bases. The claimed reason for maintaining
the American network was to forestall advances by the Soviet Union, but when
that country dissolved in 1991, the network lived on, as it does today.
Attorney General Robert
Kennedy said when asked by a colleague about a crisis in the U.S.-backed South
Vietnamese Army in 1961: “Viet Nam? We’ve
got 20 Viet Nams a day to handle.” Anti-Humphrey protestors chanted “the whole
world’s watching” on live television during the Democratic convention in 1968
as Chicago’s police attacked them, and what many of them wanted the whole world
to see was that the problem was not just one of Bobby’s many wars, but the neo-imperialist
paradigm that required them. To them, to
recall a famous distinction from that era, Viet Nam was not the “mistake” that
Cold War liberals called it, but rather an unavoidable consequence of the
The logic of the anti-Humphrey
effort was obvious: no self-respecting anti-war movement can vote for the
warrior. It may well have led to Nixon’s
election -- although that result was less clear than in 1856, since the 1968 election
was complicated by segregationist Democrat and self-appointed spokesman for the
little man George Wallace, who won the Confederacy’s electoral votes and 12
percent of the popular vote, and harmed both major candidates in different ways
in different states.
The pay-off to “Dump
the Hump” came four years later, when the Democratic Party became an anti-war
party and nominated George McGovern.
While McGovern lost, his affirmation of the Viet Nam Syndrome created a
norm that helped constrain direct military intervention by Ford, Carter, and
Reagan. Hundreds of thousands of civilians
died in Zaire, Somalia, Angola, Afghanistan, El Salvador, and Guatemala and a
dozen other U.S.-backed conflicts from 1975 to 1988, but the toll would have been
in the millions had our political calculus permitted the direct combat role we played
in Viet Nam.
There were hints of a
rejection of the imperial paradigm in 2000, when some progressive voters refused
to back Al Gore, despite agreeing that he was clearly the lesser of two evils. These voters objected to his foreign policy
record as a Democratic Leadership Council “Dixie” who had sabotaged efforts to
block the MX missile and end civil wars in Central America, and were part of
the six percent of voters who backed Green Party anti-interventionist Ralph
Nader, and may well have elected George W. Bush.
The left-leaning Nation magazine recognized
Nader’s foreign policy appeal, but asked its readers not to respond to it if
they lived in swing states. The Nation’s
advice was practical, since many hundreds of thousands of Iraqis would still be
alive if it had been followed. Al Gore would
certainly have attacked Afghanistan but probably not prosecuted the illogical
war in Iraq.
Clinton, the Unacceptable Imperialist
Now in 2016 the
electorate faces a choice between Hillary Rodham Clinton and Donald Trump. There are two credible minor party
candidates, the Libertarians’ Gary Johnson, a fiscally conservative and
socially liberal former Republican governor of New Mexico, and the Greens’ Jill
Stein, a retired doctor with an admirable record of fighting toxic emissions (and
a dubious one of hysteria over a non-toxic one, carbon dioxide).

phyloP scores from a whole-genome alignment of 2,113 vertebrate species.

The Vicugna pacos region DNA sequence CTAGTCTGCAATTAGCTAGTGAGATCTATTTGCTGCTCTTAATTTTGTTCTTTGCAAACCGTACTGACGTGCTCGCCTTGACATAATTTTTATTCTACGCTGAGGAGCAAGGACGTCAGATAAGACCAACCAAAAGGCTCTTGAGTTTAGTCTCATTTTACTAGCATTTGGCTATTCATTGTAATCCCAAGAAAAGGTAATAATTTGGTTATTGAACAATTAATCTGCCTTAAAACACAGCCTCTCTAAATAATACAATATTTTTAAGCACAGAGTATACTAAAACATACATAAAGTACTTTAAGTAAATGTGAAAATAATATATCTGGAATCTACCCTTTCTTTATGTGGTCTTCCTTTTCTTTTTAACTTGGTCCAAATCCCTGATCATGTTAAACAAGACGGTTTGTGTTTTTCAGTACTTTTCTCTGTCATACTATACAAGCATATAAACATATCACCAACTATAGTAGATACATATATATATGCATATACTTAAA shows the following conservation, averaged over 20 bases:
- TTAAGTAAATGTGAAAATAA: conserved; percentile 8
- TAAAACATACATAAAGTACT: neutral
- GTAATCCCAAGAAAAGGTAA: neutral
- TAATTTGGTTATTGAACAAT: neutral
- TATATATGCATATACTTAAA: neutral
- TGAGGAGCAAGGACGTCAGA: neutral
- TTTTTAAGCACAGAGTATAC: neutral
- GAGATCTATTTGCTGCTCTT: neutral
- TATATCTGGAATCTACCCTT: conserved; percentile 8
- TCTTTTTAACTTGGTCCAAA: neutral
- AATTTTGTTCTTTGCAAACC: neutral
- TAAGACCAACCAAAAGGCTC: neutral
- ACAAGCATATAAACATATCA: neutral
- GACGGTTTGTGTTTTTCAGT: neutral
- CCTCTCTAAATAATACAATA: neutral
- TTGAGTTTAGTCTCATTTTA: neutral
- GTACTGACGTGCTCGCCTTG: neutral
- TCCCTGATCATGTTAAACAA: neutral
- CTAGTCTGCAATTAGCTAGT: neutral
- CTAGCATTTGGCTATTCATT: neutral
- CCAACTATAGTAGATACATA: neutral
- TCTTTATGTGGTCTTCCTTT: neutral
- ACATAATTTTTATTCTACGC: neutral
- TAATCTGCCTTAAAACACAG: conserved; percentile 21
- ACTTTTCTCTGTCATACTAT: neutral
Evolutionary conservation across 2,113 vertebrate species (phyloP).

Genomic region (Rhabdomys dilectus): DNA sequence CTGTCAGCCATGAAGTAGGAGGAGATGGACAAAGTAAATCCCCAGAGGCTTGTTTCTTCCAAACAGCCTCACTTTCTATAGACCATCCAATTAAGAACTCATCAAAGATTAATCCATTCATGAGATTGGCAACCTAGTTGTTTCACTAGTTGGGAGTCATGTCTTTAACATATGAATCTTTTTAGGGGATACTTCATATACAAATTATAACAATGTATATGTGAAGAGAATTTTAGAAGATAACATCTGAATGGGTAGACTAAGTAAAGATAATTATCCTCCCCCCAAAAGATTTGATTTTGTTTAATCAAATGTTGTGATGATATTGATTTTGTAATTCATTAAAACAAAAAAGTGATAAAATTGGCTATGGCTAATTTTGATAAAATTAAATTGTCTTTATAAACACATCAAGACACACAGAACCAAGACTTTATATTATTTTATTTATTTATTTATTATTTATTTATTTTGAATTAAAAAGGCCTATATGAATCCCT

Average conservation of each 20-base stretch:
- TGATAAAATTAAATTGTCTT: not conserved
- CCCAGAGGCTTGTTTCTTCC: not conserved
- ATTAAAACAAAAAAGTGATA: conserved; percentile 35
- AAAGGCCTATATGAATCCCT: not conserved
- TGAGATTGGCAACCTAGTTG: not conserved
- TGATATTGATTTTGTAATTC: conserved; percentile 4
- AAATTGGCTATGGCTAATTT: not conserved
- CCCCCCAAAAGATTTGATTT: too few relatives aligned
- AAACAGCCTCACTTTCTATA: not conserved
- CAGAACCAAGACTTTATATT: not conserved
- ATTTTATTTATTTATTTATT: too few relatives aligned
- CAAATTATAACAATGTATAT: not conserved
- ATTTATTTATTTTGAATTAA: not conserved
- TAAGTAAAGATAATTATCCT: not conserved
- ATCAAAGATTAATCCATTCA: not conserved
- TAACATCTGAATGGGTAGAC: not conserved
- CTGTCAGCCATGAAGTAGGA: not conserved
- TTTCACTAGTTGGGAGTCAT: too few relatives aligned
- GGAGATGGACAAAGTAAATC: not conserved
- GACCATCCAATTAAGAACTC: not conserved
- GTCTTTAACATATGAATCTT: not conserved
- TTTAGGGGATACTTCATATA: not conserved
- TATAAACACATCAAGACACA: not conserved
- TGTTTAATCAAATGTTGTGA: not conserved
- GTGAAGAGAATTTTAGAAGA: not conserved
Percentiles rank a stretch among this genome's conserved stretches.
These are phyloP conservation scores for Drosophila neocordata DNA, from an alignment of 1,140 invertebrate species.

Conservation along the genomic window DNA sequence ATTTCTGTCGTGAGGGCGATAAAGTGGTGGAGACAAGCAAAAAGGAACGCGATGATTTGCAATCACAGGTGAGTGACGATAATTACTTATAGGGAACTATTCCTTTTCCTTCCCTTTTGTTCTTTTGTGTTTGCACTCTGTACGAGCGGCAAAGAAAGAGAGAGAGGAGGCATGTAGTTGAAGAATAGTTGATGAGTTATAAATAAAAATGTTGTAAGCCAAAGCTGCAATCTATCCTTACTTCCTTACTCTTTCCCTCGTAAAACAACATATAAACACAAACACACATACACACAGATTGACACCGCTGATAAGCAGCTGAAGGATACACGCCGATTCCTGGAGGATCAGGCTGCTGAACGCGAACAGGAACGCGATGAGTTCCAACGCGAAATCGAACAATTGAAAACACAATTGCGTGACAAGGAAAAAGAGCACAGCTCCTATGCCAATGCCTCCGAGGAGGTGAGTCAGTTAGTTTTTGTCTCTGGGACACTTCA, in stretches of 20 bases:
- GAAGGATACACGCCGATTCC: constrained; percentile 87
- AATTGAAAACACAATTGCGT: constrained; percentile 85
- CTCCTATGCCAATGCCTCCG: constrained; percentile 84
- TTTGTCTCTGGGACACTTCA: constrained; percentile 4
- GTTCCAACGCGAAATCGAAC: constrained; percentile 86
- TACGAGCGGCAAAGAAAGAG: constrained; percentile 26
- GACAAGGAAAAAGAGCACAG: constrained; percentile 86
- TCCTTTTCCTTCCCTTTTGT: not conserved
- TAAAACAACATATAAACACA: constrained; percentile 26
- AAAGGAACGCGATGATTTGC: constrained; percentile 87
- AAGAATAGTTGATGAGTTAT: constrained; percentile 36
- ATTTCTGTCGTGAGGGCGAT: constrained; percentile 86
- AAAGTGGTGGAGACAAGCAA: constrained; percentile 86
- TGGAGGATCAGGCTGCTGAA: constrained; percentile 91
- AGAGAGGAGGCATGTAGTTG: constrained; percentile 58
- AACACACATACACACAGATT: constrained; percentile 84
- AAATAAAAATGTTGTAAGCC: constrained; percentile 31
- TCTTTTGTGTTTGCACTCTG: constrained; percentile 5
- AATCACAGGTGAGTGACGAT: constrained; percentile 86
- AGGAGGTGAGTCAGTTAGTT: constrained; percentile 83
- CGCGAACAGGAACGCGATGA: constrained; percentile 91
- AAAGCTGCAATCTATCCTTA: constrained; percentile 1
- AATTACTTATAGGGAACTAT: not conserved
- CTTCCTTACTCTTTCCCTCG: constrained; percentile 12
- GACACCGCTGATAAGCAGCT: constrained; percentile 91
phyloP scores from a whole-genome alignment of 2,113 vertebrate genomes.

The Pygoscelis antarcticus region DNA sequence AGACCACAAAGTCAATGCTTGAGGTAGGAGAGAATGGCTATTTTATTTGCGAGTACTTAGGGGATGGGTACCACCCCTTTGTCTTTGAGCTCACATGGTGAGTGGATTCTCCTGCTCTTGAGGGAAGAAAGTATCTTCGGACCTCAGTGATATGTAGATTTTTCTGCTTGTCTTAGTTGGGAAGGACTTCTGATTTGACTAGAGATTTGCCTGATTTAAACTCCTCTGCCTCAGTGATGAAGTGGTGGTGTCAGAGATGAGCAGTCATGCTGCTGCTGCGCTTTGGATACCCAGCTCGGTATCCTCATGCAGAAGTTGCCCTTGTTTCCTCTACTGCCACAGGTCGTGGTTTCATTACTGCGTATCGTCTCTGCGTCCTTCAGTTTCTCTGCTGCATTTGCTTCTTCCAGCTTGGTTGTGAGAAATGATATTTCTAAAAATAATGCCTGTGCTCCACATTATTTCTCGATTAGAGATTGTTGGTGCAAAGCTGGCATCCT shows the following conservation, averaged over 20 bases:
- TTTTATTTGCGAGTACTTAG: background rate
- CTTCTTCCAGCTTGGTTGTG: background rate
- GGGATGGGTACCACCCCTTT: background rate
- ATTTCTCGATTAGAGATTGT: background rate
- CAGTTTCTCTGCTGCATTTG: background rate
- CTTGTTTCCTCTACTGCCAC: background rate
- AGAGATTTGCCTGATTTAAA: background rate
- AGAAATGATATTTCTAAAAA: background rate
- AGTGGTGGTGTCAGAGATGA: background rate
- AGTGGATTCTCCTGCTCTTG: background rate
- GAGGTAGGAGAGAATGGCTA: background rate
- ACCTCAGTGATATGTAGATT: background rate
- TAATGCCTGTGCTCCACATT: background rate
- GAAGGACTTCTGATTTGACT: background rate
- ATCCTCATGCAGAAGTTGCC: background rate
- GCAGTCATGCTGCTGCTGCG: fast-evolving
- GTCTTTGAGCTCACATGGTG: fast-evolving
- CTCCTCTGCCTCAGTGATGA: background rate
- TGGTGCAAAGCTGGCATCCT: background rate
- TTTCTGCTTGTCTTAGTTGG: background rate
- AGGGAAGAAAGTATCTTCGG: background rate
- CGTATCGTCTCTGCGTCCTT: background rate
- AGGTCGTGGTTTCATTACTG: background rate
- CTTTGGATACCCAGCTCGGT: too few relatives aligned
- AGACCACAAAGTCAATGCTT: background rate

Running mate William Weld, also a thoughtful former
Republican governor, will raise Johnson’s total vote. Stein’s running mate, Ajamu Baraka, is a lively
and trenchant critic of racial and class power , but he will probably reduce
her total vote with his bizarre conspiracy theories. No matter: neither minor party can win, or
even become power brokers for their policies, because they will not be able to
take electoral votes in any state and throw the election into the House of
By refusing to back
Clinton, anti-imperialists will be responsible for electing Trump. On foreign policy, there is probably little added
danger of doing so, even in the short term.
Trump is an unknown, an unguided missile with little understanding,
interest, or theme in international affairs.
Clinton, though, is a proven imperialist with a dangerous, LBJ-style
political bent for showing that her party can be as tough as Republicans. She is a guarantee that the Long War will
continue, leaving us trapped in a cycle of military support for repressive
regimes that makes us the target for the terrorism of their radical Islamist
opponents, leading to even more war and additional reaction from the Caliphate.
On a few important
domestic policies, such as judicial choices and affirmative action, the potential
domestic consequences of a Trump presidency to many Americans, particularly
poor people and people of color, horrify most anti-imperialists. That, though, may be the price of progress, as
it was in 1856 and 1968.
big issue requires temporary losses on the smaller ones, and the biggest issue
of all is not what America can do for its own people, but what it is doing to
people in other countries as the enforcer of a network of repression and war (Pace, JFK’s speechwriters). America’s major parties need to adjust at
some point to the reality that a sizeable share of the electorate simply won’t support
empire. 2016 may prove to be that time.
* Former congressional staffer Caleb S. Rossiter is
the director of the American Exceptionalism Media Project and the author of “The
Chimes of Freedom Flashing: A Personal History of the Viet Nam Anti-War
Movement and the 1960’s” (1996) and “The Turkey and the Eagle: The Struggle for
America’s Global Role” (2011).